Survey shows drop in spending power
Spending power continued to decline last month, a survey has showed, although there were signs that the squeeze on household incomes was starting to ease.
Discretionary spending power fell by 0.3% in May, the Lloyds TSB spending power report said, which on average equates to almost £34 a month less than a year ago to spend on non-essential items.
However, growth in essential spending eased, suggesting consumers could be starting to feel the effects of falling inflation. The consumer price index (CPI) fell to 3% in April, from 3.5%, in March, and is expected to fall further in figures released this week.
The decline in spending power, after inflation, illustrates that conditions for consumers remain tough largely due to weak income growth, Lloyds TSB said.
Patrick Foley, chief economist at Lloyds TSB, said: "Weak income growth and stubbornly high inflation is ensuring that the squeeze on consumers is remaining in place longer than many thought it would.
"Growth in spending on essentials is now showing signs of moderating, which is positive. But the weakness in income growth is severely limiting the benefits for consumers."
Some 79% of people believe the current level of inflation to be "not good" or "not at all good", compared with 85% in April and 83% in May last year, Lloyds said. But greater affordability of essential items was a key factor in limiting the squeeze on consumers in May, Lloyds added, with annual growth slowing across nearly all measures.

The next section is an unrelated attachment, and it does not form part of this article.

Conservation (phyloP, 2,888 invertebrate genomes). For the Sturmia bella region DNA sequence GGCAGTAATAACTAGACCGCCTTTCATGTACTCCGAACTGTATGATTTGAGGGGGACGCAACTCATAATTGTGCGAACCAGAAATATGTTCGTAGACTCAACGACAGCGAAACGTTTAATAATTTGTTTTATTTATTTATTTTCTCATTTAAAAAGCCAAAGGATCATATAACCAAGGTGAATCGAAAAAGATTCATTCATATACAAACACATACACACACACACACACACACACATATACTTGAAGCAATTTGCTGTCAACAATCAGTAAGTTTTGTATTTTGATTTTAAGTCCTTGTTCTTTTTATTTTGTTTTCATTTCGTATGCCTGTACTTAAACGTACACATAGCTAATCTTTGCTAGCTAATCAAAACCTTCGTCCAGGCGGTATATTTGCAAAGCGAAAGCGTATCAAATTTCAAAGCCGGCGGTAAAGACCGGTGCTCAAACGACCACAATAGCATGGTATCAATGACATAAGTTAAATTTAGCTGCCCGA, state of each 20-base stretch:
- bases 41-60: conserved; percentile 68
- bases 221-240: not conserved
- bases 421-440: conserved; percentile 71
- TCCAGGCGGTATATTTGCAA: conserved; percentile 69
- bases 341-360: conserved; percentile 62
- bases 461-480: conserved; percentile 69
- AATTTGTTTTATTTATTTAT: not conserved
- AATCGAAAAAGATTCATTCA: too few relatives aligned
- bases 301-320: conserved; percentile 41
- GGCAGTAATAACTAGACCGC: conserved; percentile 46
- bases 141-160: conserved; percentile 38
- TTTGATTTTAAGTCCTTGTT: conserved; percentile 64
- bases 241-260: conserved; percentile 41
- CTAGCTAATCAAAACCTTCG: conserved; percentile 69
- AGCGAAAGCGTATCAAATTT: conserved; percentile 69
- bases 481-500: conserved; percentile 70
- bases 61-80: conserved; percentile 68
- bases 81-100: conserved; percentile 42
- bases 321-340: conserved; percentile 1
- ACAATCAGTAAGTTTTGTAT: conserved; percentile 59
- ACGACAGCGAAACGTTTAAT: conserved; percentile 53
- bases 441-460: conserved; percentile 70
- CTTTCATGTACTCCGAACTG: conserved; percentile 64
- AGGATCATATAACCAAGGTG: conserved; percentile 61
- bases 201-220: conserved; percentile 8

Household finances showed some improvement in May, Lloyds said, with 54% of survey respondents stating that they lived comfortably or meet their bank or current account outgoings with some left over each month.
People aged 35-54 were found to be more likely to say they do not have enough money to meet monthly outgoings, while those aged 24 or under are least likely to feel financially restricted.
Jatin Patel, director of current accounts for Lloyds TSB, said: "Consumers are still under real pressure financially, but we are beginning to see some initial signs that the squeeze on household finances may be easing as affordability of essential items improves."